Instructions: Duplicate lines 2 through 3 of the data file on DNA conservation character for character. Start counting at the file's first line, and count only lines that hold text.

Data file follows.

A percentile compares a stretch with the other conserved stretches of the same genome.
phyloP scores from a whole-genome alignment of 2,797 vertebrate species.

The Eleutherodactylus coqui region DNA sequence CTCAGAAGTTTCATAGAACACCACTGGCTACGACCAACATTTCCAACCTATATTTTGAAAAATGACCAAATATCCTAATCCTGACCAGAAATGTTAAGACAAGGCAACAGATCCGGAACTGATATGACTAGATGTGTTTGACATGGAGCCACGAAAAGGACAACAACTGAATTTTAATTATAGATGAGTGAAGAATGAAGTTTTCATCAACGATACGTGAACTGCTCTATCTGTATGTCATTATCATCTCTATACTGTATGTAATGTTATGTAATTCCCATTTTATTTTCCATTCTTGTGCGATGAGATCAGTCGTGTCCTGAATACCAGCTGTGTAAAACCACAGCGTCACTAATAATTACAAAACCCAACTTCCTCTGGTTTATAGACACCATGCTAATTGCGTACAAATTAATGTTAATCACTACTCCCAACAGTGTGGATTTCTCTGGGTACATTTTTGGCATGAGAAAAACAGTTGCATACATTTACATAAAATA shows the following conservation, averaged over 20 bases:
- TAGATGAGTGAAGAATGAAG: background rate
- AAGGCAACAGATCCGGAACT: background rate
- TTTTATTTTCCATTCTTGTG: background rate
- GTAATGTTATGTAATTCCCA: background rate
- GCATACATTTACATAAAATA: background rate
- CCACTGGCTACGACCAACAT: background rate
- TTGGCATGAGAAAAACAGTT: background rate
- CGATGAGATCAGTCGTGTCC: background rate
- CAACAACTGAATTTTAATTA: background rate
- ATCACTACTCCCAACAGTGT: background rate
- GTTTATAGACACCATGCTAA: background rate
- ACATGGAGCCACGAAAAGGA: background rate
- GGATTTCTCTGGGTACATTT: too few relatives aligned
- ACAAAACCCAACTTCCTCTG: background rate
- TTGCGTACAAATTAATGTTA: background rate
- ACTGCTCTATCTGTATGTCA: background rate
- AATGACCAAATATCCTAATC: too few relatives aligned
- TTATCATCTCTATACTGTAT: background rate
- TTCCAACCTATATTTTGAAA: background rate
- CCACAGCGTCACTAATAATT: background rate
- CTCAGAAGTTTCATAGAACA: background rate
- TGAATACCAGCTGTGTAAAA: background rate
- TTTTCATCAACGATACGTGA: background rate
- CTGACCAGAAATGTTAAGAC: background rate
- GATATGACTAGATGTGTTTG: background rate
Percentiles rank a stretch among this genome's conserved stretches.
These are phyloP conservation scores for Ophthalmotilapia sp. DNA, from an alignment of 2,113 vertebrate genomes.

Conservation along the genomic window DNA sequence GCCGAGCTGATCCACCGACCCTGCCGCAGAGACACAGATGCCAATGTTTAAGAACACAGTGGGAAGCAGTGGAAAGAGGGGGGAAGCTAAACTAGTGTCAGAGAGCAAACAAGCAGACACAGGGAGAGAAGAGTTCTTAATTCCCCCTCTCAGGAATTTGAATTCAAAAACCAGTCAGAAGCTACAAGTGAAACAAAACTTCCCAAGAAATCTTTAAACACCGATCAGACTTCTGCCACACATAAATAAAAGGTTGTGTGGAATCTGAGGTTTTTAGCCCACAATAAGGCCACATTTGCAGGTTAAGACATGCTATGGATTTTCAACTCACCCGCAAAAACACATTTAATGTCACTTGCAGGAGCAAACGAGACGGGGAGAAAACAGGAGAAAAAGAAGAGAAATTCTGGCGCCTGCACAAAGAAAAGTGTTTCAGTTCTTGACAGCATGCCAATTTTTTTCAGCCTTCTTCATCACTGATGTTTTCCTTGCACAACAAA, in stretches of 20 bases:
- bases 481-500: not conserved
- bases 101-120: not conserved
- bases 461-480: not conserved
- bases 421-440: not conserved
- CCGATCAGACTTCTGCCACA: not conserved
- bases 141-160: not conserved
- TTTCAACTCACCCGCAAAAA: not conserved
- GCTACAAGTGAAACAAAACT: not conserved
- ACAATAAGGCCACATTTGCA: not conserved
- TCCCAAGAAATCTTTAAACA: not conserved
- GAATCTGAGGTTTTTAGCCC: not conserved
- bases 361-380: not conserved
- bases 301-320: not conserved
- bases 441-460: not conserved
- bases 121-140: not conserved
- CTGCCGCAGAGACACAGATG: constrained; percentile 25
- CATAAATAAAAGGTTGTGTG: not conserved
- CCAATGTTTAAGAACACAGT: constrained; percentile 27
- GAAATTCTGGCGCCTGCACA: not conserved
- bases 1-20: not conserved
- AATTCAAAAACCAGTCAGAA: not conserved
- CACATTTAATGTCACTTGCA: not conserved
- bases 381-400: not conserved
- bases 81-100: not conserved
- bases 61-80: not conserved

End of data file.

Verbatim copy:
phyloP scores from a whole-genome alignment of 2,797 vertebrate species.

The Eleutherodactylus coqui region DNA sequence CTCAGAAGTTTCATAGAACACCACTGGCTACGACCAACATTTCCAACCTATATTTTGAAAAATGACCAAATATCCTAATCCTGACCAGAAATGTTAAGACAAGGCAACAGATCCGGAACTGATATGACTAGATGTGTTTGACATGGAGCCACGAAAAGGACAACAACTGAATTTTAATTATAGATGAGTGAAGAATGAAGTTTTCATCAACGATACGTGAACTGCTCTATCTGTATGTCATTATCATCTCTATACTGTATGTAATGTTATGTAATTCCCATTTTATTTTCCATTCTTGTGCGATGAGATCAGTCGTGTCCTGAATACCAGCTGTGTAAAACCACAGCGTCACTAATAATTACAAAACCCAACTTCCTCTGGTTTATAGACACCATGCTAATTGCGTACAAATTAATGTTAATCACTACTCCCAACAGTGTGGATTTCTCTGGGTACATTTTTGGCATGAGAAAAACAGTTGCATACATTTACATAAAATA shows the following conservation, averaged over 20 bases: